Tags: 2020 Elections | Trump Administration | Capitol | Riot | Court | Jail | Prosecutors

Most Involved in Capitol Breach Unlikely to Serve Jail Time, Experts Say

Most Involved in Capitol Breach Unlikely to Serve Jail Time, Experts Say
The United States Capitol Building in Washington, D.C. was breached by thousands of protesters on Jan. 6, 2021. Demonstrators were protesting the results of the 2020 presidential election. (Mihoko Owada/STAR MAX/IPx)

By    |   Tuesday, 30 March 2021 01:40 PM

Most of the people charged with invading the Capitol building in January will likely not serve any time in jail despite President Joe Biden's statement that the attack "borders on sedition," Politico reports.

Of the more than 230 defendants who have been formally charged over their involvement in the incident, about a quarter face misdemeanor charges, and many of those awaiting charges are unlikely to see strict sentences as "the actions of many of the individual rioters often boiled down to trespassing," according to Politico.

"My bet is a lot of these cases will get resolved and probably without prison time or jail time," said Erica Hashimoto, a former federal public defender and a professor of law at Georgetown University. "One of the core values of this country is that we can protest if we disagree with our government. Of course, some protests involve criminal acts, but as long as the people who are trying to express their view do not engage in violence, misdemeanors may be more appropriate than felonies."

Biden said previously that the chaos at the Capitol was an attempt to overturn the presidential election and therefore "borders on sedition," while Attorney General Merrick Garland described the Capitol breach as "a heinous attack that sought to disrupt a cornerstone of our democracy, the peaceful transfer of power to a newly elected government."

However, Politico notes that "prosecutors have tempered" these kinds of descriptions "as new details emerged" about the incident, and that "the resolution of the more mundane cases also presents acute questions about equity, since most of the Capitol riot defendants are white, while misdemeanor charges are often a vexing problem for minority defendants in other cases."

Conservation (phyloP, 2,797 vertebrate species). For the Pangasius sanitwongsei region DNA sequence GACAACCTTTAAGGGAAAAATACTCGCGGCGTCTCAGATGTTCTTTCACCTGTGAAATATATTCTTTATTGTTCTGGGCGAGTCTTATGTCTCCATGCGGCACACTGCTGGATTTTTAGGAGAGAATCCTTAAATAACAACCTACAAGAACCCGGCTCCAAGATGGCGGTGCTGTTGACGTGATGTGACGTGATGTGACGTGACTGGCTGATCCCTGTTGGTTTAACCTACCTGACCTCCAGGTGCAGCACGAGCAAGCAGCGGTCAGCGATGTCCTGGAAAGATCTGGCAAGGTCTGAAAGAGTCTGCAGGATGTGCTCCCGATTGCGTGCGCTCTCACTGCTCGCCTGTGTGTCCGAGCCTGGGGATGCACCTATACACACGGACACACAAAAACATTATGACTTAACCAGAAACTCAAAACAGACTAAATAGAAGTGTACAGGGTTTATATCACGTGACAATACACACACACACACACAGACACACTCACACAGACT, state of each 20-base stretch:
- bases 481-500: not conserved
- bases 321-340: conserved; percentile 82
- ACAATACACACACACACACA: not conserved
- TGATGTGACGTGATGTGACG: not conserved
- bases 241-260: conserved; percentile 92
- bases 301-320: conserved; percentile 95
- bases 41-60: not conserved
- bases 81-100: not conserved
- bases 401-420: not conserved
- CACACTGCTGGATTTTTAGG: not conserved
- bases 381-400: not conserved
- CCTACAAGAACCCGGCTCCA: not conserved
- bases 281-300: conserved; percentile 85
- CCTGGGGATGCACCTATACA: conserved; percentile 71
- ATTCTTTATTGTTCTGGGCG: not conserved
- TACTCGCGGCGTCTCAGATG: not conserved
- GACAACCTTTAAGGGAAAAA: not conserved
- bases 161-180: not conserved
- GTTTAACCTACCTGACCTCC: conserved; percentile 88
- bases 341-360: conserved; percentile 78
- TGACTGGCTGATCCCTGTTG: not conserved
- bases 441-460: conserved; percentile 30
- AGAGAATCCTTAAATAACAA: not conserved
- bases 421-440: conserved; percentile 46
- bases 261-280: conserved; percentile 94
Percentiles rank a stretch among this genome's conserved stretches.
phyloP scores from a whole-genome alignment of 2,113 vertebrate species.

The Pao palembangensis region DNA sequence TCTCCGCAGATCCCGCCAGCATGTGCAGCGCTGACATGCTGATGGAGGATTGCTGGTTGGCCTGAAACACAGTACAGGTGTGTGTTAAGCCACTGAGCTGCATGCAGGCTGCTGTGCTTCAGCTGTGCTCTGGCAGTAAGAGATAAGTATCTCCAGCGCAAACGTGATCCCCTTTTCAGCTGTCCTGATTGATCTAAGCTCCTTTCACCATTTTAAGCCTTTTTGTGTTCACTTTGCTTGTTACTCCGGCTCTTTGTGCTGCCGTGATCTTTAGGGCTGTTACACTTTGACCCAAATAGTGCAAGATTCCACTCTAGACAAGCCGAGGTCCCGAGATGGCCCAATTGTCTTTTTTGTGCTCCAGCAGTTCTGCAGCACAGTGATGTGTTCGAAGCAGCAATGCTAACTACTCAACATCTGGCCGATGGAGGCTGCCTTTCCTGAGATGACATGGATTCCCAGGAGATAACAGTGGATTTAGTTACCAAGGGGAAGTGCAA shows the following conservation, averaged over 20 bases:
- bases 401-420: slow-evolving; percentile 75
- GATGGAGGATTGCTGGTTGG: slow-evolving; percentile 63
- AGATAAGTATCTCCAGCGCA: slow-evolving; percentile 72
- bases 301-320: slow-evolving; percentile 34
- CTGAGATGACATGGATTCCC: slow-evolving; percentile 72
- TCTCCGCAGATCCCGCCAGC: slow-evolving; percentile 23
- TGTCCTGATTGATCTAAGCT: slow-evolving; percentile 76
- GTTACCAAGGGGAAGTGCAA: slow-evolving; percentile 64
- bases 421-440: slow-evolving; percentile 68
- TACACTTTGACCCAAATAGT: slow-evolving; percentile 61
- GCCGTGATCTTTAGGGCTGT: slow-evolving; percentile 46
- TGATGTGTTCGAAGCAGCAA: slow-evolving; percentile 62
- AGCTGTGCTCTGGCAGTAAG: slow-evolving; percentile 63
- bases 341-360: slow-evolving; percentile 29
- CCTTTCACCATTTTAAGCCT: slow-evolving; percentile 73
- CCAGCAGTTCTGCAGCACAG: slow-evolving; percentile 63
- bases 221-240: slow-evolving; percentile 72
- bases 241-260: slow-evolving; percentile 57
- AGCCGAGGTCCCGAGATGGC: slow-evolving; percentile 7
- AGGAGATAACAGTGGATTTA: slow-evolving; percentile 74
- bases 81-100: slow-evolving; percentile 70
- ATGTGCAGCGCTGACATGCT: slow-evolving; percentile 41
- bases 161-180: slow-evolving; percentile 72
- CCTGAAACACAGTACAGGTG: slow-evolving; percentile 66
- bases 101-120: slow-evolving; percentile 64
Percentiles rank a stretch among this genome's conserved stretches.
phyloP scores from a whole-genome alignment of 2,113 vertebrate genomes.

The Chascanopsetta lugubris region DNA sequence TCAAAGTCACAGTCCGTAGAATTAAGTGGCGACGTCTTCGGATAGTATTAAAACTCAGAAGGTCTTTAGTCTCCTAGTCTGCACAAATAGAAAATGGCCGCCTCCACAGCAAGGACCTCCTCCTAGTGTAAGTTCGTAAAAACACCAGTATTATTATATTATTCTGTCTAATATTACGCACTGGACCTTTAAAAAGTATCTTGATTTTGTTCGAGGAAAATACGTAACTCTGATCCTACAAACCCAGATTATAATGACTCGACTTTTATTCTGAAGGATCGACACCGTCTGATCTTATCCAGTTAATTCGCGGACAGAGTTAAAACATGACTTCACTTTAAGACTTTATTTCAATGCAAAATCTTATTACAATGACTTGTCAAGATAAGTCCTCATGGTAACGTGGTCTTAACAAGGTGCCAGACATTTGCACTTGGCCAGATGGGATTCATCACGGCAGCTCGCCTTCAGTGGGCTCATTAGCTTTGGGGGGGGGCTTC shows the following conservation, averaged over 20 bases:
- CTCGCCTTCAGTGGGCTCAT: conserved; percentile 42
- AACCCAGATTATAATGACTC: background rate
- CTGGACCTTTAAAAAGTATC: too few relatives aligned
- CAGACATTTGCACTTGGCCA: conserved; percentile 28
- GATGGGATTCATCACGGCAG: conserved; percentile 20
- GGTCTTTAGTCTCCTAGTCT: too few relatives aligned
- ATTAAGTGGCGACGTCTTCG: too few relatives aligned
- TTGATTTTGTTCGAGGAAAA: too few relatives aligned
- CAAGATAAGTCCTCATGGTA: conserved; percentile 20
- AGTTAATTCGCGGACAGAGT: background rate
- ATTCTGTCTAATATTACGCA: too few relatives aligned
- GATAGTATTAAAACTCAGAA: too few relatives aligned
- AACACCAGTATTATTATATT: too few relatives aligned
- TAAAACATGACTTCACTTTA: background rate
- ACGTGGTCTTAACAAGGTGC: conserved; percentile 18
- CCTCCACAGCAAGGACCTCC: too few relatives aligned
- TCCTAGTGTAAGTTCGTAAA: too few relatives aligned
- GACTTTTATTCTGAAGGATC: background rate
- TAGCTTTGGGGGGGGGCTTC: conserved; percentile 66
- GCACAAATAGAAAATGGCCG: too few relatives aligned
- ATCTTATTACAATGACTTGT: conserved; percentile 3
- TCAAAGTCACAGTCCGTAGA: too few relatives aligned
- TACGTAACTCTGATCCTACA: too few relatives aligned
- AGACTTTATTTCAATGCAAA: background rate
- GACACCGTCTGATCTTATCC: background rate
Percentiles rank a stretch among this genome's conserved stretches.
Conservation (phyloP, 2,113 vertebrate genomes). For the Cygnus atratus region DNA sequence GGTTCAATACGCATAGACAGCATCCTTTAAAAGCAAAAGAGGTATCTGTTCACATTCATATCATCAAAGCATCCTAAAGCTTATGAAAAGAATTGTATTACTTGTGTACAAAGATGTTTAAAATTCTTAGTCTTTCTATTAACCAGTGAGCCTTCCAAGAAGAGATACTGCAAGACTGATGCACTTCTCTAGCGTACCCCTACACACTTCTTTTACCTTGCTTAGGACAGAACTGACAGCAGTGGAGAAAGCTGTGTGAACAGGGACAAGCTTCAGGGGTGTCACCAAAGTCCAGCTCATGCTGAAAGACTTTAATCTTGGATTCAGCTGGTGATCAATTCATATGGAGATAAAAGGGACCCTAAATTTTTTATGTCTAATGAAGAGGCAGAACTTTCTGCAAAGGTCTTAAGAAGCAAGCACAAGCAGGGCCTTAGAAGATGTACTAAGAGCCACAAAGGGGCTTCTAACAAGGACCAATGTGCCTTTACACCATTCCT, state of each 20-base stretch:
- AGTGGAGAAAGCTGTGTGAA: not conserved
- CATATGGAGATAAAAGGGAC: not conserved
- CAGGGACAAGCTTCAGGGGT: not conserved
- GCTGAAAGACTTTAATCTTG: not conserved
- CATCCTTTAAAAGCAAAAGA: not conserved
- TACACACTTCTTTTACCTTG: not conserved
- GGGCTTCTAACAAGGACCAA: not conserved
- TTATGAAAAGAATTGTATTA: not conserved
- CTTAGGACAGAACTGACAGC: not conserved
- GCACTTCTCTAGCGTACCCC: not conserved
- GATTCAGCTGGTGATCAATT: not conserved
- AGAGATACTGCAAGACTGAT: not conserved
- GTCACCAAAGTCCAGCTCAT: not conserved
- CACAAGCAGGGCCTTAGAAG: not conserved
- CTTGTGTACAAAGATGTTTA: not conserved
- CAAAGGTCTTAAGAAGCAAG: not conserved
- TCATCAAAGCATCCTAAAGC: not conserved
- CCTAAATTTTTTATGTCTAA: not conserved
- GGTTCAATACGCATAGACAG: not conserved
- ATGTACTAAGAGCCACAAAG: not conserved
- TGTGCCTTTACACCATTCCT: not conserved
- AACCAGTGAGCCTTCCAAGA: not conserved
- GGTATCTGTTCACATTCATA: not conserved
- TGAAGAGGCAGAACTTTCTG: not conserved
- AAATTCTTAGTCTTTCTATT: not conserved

Judges will have to decide how the Capitol assault compares to the acts of civil disobedience seen on the floor of the House and Senate, such as non-violent demonstrations like sit-ins, and how to separate the actions of individuals "from the collective threat of the mob," according to Politico. This has led prosecutors to signal that they’re willing to make deals with defendants who face minor charges that would be less complicated to resolve than the more serious cases that could take more than a year to go to trial.

"The punishment has to be proportional to the harm, but I think for many of us, we’ll never forget watching TV Jan. 6 and seeing people wilding out in the Capitol," said Paul Butler, a former federal prosecutor who is now a Georgetown law professor. "Everybody who was there was complicit, but they’re not all complicit to the same degree for the same harm."

He added, "Nobody goes to jail for a first or second misdemeanor."

An unnamed defense attorney representing some defendants in Capitol cases added that many people in the court system think that "MAGA tourists" will almost certainly avoid any time in jail.

"What about somebody who has no criminal record who got jazzed up by the president, walked in, spends 15 minutes in Statuary Hall and leaves? What happens to that person? They're not going to get a jail sentence for that," the attorney said.

"There is a natural cycle to an event like this," he added. "People will say it was the end of the world, then things will calm down, and they’ll begin looking at cases back on what people actually did."

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Most of the people charged with invading the Capitol building in January will likely not serve any time in jail despite President Joe Biden’s statement that the attack “borders on sedition,” Politico reports...
Capitol, Riot, Court, Jail, Prosecutors, Politico
Tuesday, 30 March 2021 01:40 PM
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